Controlling Cells

A great deal of effort is going towards establishing the knowledge and tools necessary for control over our cells. Stem cell research is a good example, as typified by this work:

Researchers at Jefferson Medical College have found a new way to coax bone marrow stem cells into becoming dopamine-producing neurons. If the method proves reliable, the work may ultimately lead to new therapies for neurological diseases such as Parkinson's disease, which is marked by a loss of dopamine-making cells in the brain.

Much of the most important, if not most immediately productive, stem cell research concerns control over cellular differentiation:

Cellular differentiation is a concept from developmental biology describing the process by which cells acquire a "type". The morphology of a cell may change dramatically during differentiation, but the genetic material remains the same, with few exceptions.

A cell that is able to differentiate into many cell types is known as pluripotent. These cells are called stem cells in animals and meristematic cells in higher plants. A cell that is able to differentiate into all cell types is known as totipotent. In mammals, only the zygote and early embryonic cells are totipotent, while in plants, many differentiated cells can become totipotent with simple laboratory techniques.

Scientists are current working to understand the triggers and mechanisms of differentiation in pluripotent and totipotent stem cells. Even the limited success to date has produced some surprisingly effective potential therapies. Ultimately, the aim is to be able to understand and control the mechanism of potency - thus enabling any cell to be transformed into any other type of cell. The result of all this work would be low cost, efficient regenerative medicine. Age-damaged or injured tissue? No problem, just grow a fresh, undamaged replacement in culture from your own healthy cells.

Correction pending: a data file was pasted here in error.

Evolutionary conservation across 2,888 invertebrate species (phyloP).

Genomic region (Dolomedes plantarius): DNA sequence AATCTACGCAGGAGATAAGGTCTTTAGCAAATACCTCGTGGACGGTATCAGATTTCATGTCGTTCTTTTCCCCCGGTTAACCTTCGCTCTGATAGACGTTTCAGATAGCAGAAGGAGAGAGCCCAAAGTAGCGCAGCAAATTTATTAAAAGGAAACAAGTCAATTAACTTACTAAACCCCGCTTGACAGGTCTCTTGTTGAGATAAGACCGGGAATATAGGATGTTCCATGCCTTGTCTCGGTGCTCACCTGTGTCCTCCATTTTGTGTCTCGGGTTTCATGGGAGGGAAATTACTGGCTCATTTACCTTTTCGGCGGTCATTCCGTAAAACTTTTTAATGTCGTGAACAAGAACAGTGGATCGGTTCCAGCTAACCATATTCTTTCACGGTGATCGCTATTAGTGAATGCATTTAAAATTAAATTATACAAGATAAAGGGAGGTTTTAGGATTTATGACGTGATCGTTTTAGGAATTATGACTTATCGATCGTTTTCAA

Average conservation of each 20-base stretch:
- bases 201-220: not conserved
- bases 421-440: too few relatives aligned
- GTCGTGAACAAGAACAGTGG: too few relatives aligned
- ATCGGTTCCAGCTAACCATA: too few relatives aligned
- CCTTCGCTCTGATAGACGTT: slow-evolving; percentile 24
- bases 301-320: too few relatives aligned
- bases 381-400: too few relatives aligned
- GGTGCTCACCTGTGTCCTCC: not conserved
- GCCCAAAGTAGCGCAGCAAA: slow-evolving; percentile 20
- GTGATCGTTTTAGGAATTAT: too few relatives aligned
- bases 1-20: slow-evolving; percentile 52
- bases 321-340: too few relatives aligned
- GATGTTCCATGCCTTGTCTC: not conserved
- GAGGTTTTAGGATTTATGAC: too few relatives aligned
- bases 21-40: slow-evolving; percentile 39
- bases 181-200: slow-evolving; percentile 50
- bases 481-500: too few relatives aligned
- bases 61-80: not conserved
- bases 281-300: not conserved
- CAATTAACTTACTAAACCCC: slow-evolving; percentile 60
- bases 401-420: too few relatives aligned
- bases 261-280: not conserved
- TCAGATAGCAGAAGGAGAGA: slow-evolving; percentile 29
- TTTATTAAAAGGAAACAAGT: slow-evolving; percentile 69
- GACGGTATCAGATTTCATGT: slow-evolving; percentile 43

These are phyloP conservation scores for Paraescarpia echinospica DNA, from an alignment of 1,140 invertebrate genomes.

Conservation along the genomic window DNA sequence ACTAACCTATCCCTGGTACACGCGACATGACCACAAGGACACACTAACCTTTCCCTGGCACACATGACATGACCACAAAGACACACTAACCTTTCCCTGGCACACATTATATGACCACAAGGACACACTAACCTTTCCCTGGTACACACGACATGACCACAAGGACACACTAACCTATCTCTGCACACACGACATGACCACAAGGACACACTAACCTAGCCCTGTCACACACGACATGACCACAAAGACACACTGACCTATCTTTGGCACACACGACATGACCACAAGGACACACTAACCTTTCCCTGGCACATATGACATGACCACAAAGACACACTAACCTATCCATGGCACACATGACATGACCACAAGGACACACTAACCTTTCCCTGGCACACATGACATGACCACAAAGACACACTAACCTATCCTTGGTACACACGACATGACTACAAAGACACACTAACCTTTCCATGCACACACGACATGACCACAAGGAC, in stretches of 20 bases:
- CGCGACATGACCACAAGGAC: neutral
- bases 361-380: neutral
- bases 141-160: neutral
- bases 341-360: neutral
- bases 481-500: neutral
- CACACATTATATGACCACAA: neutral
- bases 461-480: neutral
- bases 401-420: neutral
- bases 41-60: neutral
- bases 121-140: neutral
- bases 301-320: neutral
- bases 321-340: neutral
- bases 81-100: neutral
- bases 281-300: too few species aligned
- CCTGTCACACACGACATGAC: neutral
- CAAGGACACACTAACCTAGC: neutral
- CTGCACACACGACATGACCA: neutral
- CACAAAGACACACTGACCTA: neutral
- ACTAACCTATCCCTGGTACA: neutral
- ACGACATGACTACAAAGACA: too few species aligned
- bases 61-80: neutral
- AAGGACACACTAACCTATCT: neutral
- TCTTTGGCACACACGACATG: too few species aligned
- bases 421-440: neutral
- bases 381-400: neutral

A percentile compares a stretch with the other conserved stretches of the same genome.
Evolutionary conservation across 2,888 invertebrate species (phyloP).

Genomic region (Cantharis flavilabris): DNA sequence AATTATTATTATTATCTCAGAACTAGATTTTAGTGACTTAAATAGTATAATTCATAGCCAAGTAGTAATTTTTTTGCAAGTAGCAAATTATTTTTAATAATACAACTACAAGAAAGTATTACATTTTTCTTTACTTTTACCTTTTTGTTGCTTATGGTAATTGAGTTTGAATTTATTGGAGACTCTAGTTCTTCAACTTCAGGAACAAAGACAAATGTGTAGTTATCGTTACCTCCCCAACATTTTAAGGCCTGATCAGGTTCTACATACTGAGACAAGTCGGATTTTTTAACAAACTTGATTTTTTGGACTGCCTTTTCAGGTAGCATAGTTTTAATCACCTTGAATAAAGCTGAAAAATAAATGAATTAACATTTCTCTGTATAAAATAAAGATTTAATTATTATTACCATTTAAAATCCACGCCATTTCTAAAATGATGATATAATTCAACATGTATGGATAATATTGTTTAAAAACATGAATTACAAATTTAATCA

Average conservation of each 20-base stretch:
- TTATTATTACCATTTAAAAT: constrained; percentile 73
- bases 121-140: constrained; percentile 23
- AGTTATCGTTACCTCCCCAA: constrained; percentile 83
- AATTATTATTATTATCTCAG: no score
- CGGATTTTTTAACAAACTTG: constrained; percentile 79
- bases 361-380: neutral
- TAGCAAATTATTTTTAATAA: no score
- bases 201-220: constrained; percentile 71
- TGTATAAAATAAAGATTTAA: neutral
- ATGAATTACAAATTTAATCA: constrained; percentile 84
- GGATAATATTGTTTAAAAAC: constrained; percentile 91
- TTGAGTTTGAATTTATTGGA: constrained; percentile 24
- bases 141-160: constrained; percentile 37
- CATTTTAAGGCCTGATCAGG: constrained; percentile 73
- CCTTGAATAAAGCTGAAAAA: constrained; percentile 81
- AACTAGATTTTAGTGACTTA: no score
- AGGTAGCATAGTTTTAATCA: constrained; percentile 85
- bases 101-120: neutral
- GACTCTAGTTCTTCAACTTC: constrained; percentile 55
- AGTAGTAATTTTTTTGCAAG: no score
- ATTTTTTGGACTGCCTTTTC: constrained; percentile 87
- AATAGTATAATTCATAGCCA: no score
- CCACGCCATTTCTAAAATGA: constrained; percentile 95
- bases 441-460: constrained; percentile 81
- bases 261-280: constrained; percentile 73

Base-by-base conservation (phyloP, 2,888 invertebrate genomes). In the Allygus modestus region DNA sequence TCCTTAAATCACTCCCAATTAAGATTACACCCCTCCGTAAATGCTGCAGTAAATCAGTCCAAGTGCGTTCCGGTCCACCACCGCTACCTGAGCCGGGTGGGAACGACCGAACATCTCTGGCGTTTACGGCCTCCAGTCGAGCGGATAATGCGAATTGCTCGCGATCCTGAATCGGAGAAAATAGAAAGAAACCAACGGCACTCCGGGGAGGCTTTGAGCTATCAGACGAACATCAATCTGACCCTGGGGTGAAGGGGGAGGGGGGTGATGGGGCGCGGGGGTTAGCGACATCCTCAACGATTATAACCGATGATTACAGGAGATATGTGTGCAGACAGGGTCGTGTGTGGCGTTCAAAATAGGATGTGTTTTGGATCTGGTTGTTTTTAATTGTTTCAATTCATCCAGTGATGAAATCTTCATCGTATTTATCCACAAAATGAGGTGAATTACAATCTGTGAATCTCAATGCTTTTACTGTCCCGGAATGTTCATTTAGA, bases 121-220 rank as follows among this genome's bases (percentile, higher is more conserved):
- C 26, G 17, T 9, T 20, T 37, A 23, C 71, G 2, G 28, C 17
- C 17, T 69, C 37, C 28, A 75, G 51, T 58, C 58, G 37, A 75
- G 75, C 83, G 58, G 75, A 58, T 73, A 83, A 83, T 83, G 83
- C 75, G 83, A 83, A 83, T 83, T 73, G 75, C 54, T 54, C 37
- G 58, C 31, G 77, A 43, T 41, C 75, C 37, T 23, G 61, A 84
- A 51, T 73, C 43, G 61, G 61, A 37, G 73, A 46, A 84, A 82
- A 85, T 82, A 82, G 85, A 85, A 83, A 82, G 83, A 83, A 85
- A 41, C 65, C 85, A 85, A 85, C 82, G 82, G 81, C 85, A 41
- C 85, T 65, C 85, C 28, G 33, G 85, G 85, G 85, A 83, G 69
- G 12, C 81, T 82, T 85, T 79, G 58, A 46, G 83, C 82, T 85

Of course, some age-related damage affects all of your cells. Your telomeres - protective caps on the ends of your chromosomes, regulators of planned cell death - grow shorter as you age, and this (most likely) leads to cancer. Cancer research is another broad area within which many groups can be found working to understand and control our cells. Take this, for example:

Metastasis is a major problem with cancer because it allows tumor cells to spread to other parts of the body (See Supporting Material: Cancer and Metastasis). While solid tumors can be removed surgically or treated with chemotherapy or radiation, metastatic cells that have already entered the circulation are capable of opening a passageway through blood vessels in order to spread to various organs throughout the body.


To support their approach, Cheresh, Weis, and their colleagues demonstrate that mice that are genetically deficient in the Src gene are resistant to tumor cell metastasis. Furthermore, blocking Src in normal mice dramatically protects the mice against metastatic tumors because it keeps the cancer cells "sandbagged" in the bloodstream where they are vulnerable to attack and clearance from the immune system.

Our bodies are complex machines made up of complex machines; progress in modern medicine is all about understanding and controlling the smallest of these machines. Technologies to halt aging, cancer and disease will eventually result from these efforts. The more public support that exists for this work, the faster it will go, and the better our future becomes.

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